Oh, how I love applied promises! I may read a thousand promises as they stand recorded on the pages of this Sacred Volume, and yet get nothing from them; my heart would not burn within me for all the richness of the store; but one promise, brought home to my soul by the Spirit’s application, hath such marrow and fatness in it that it would be food enough for forty days for many of the Lord’s Elijahs. How sweet it is, in the times of deep affliction, to have this promise applied to the heart: “When thou passest through the waters, I will be with thee; and through the rivers, they shall not overflow thee: when thou walkest through the fire, thou shalt not be burned, neither shall the flame kindle upon thee”! Perhaps you say, “That is all enthusiasm.” Of course it appears so to you, if, as natural men, ye discern not the things of the Spirit; but we are talking about spiritual things to spiritual men, and to them it is no mere enthusiasm, it is often a matter of life or death. I have known numerous cases where almost the only plank on which the poor troubled saint was able to float was just one text, of which, somehow or other, he had got so tight a grasp that nothing could take it away from him.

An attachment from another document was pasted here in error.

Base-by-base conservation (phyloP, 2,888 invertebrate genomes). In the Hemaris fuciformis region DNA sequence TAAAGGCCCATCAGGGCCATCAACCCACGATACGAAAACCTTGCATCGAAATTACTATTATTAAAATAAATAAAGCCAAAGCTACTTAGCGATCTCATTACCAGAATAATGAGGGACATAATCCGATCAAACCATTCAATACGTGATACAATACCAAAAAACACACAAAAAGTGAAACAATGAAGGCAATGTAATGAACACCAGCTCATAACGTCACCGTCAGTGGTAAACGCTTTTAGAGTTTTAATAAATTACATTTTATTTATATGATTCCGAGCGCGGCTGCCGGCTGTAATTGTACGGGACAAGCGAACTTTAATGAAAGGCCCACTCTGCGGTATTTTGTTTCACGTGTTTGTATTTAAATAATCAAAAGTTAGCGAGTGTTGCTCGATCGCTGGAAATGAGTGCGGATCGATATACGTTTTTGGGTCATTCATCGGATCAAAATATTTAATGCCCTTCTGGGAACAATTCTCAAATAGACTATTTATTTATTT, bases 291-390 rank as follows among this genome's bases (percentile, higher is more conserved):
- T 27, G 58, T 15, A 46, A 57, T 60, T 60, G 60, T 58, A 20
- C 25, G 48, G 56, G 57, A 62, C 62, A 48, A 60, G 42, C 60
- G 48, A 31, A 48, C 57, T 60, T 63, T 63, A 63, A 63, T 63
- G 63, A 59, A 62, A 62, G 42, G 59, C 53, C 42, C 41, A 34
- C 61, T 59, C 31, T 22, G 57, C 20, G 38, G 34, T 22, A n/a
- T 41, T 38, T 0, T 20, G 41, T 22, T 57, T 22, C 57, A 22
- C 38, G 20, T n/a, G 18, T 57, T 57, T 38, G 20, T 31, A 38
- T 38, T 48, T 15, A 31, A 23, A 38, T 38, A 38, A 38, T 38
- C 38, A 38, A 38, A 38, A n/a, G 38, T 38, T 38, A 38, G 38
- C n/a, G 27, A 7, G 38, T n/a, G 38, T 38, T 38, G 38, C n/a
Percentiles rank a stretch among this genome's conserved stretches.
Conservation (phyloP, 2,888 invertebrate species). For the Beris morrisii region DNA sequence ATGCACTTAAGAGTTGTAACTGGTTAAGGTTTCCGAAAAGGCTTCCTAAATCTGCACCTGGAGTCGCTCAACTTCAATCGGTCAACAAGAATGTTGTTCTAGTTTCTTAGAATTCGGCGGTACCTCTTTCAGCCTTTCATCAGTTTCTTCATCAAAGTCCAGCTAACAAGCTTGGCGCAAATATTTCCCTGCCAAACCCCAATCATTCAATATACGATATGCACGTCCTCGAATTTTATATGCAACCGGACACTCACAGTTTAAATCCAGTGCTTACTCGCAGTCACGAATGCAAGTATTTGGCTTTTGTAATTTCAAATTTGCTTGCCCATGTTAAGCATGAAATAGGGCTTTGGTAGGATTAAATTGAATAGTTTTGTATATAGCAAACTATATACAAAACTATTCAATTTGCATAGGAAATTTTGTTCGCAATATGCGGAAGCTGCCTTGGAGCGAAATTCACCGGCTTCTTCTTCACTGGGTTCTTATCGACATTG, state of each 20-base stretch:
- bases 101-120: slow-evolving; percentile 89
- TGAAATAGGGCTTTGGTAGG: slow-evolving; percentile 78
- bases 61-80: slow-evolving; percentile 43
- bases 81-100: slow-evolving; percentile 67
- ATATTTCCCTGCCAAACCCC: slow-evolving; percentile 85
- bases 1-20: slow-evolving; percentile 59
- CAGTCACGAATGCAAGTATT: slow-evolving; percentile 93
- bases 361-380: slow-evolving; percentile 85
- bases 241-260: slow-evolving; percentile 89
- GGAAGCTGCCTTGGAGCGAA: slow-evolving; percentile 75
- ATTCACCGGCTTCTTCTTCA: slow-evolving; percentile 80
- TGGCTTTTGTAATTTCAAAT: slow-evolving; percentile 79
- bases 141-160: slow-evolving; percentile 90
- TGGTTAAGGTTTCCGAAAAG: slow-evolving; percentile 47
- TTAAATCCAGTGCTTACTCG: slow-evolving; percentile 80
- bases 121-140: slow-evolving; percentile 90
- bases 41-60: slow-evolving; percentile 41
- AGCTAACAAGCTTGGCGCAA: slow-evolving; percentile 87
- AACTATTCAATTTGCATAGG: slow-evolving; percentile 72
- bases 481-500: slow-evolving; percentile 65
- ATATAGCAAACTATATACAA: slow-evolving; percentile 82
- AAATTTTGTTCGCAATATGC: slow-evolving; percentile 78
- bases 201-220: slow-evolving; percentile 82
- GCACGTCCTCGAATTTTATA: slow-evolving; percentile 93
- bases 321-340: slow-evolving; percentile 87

Nor is it only his Word which needs to be applied to us. “He shall receive of mine, and shall show it unto you,” may be referred likewise to our Savior’s precious blood. We sometimes sing, —

“There is a fountain filled with blood,” —